DNA swab of arrestee's cheek is a 'reasonable search,' Supreme Court finds (+video)
The ACLU says the Supreme Court ruling, which allows the DNA samples to be stored in a database for use in solving other crimes, creates a 'gaping new exception to the Fourth Amendment.'
The US Supreme Court ruled Monday that police may routinely force arrestees to provide a DNA sample that can later be used to solve other crimes without having to first obtain a search warrant.Skip to next paragraph
Subscribe Today to the Monitor
In a 5-to-4 decision, the high court said that as long as authorities have probable cause supporting an initial arrest for a “serious” crime, the government may collect DNA from any arrestee, store it in a database, and use it to help solve other crimes.
Such a routine collection procedure is reasonable under the Fourth Amendment, the court said.
Writing for the majority, Justice Anthony Kennedy said a brief swab of a suspect’s cheek to collect the DNA sample was only a minor intrusion that would not offend an arrested suspect’s expectations of privacy.
In contrast, he said, the government has a significant interest in using DNA to positively identify the arrestee, including any violent history or propensity to flee during pre-trial custody.
“Upon these considerations the Court concludes that DNA identification of arrestees is a reasonable search that can be considered part of a routine booking procedure,” Justice Kennedy wrote.
The central issue in the case, Maryland v. King (12-207), wasn’t whether police could use DNA to ensure that the Alonzo Jay King arrested by Maryland police was the same Alonzo Jay King named in the arrest warrant.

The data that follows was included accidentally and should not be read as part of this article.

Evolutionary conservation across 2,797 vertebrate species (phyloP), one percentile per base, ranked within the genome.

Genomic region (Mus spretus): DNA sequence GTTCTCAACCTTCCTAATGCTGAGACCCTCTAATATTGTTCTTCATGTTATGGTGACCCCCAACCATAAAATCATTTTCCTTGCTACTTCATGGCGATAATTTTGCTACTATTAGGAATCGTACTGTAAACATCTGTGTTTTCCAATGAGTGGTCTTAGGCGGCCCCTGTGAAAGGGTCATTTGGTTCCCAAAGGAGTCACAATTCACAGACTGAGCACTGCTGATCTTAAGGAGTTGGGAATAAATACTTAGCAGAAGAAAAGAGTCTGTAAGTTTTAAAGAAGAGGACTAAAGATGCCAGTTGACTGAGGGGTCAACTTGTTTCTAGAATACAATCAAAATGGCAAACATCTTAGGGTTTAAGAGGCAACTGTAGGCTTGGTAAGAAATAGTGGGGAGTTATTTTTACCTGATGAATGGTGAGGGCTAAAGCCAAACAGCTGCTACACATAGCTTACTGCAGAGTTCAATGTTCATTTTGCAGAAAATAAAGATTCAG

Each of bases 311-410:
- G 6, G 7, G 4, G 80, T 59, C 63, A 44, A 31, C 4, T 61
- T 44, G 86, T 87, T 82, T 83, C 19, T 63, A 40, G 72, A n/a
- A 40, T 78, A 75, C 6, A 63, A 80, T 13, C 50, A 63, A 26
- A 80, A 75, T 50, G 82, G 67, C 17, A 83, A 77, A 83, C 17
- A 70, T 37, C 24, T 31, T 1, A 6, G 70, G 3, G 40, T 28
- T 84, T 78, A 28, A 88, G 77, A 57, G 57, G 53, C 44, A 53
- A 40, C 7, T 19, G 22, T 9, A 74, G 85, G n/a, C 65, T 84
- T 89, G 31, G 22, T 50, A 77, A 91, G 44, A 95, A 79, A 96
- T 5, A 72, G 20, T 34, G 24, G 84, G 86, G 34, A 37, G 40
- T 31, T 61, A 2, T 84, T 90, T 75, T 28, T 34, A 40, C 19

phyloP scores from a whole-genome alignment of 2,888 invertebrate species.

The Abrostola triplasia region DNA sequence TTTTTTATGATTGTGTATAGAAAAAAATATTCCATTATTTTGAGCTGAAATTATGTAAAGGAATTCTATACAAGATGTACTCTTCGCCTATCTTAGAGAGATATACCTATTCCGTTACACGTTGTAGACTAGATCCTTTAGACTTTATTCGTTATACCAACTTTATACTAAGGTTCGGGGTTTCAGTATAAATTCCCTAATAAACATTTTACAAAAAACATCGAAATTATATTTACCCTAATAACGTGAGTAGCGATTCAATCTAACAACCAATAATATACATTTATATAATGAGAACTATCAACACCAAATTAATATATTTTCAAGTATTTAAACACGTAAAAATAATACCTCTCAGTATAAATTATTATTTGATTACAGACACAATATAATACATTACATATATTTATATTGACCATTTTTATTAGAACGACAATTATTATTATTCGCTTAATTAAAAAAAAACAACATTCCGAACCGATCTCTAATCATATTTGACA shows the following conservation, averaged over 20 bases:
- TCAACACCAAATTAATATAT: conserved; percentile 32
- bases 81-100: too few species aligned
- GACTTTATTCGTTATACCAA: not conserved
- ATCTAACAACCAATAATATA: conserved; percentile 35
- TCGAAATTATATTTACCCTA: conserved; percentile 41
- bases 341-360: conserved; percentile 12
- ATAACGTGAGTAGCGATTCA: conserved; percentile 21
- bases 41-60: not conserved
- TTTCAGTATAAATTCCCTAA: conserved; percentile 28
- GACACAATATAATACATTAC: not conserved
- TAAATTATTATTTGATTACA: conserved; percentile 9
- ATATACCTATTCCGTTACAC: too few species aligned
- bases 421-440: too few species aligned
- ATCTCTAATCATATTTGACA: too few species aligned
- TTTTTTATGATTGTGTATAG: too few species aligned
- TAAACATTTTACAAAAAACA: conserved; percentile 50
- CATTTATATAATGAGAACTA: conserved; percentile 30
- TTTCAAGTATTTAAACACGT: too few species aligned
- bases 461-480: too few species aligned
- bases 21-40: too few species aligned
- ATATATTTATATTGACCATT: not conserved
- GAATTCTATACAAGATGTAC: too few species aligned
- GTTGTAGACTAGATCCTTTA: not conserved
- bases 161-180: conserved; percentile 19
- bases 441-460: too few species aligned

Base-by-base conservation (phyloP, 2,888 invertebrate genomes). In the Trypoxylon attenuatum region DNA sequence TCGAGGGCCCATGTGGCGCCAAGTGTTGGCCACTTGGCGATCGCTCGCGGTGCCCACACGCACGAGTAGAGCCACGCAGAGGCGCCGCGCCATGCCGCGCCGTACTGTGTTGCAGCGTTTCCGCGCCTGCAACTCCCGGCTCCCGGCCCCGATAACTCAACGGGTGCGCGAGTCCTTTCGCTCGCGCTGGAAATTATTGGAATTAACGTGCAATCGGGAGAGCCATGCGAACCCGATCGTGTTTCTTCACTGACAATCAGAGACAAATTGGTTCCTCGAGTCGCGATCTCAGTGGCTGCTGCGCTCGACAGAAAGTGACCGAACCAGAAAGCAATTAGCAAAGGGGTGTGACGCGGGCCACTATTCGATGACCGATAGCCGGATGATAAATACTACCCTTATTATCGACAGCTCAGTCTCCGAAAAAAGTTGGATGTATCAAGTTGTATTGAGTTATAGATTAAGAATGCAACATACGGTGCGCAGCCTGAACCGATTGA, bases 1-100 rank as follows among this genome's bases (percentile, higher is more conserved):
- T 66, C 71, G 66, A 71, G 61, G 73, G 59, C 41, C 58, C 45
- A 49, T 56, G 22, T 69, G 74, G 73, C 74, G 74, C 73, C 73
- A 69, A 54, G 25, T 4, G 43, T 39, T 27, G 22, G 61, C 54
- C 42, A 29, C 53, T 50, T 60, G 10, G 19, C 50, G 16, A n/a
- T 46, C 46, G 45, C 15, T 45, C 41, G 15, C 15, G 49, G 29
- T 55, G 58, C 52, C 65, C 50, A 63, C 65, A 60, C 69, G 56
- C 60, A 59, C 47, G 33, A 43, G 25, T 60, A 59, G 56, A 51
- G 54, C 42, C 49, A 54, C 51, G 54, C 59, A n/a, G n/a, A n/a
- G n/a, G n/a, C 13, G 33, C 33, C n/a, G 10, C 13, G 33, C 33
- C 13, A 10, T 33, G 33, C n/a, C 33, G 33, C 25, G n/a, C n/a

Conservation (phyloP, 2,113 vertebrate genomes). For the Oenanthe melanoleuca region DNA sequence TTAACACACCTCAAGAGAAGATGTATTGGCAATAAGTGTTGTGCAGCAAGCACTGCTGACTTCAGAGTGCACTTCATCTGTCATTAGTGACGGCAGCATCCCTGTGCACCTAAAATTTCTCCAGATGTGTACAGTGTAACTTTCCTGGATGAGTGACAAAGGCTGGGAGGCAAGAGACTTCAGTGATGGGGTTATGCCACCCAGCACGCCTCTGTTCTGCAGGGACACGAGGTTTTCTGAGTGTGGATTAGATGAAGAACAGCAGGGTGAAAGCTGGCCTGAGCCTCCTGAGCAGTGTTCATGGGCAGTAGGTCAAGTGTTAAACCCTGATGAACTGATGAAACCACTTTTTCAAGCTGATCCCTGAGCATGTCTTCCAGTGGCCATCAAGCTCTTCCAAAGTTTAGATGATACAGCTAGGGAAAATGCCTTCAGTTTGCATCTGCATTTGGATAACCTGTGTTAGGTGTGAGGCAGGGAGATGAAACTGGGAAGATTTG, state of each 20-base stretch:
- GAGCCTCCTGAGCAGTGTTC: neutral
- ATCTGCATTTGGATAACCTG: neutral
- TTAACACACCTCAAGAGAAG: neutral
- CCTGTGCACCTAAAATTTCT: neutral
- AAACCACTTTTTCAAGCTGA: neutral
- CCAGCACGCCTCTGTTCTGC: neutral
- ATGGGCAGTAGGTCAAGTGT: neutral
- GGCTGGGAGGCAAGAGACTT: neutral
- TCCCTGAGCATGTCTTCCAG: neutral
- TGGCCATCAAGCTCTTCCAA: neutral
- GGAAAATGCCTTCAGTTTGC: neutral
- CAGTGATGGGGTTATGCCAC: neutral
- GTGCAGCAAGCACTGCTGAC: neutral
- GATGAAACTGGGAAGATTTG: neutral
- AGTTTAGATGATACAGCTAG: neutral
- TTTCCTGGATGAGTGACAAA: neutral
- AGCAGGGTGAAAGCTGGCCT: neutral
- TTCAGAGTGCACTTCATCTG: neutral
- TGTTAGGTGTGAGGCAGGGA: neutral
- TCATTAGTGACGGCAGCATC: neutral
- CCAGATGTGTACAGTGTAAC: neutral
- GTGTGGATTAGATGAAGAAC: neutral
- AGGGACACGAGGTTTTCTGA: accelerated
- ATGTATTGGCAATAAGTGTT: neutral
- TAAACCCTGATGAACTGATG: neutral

Rather, the issue was whether police could use DNA obtained from someone arrested for one crime to link that same person to an entirely different crime without any independent showing of probable cause to believe the arrestee was involved in the second crime.
In a dissent, Justice Antonin Scalia took issue with Justice Kennedy’s focus on the use of DNA as a means of identification.
“The Court’s assertion that DNA is being taken, not to solve crimes, but to identify those in the State’s custody, taxes the credulity of the credulous,” he wrote.
Justice Scalia’s reading of the Fourth Amendment includes special attention to the founding generation’s hatred of “general warrants” that had been used by the British to carry out open-ended, suspicionless searches.
The Fourth Amendment guarantees the “right of the people to be secure in their persons ... against unreasonable searches and seizures.” It requires a warrant upon a showing of probable cause.
Monday’s decision is significant because it establishes an important exception to that mandate.
The decision will make it easier for law enforcement officials to collect and store a larger volume of DNA samples – potentially to be checked against DNA recovered at crime scenes.
All 50 states require the collection of DNA samples from convicted felons. In contrast, 29 states and the federal government have laws allowing the collection of DNA samples from those who have merely been arrested for a crime, but not convicted.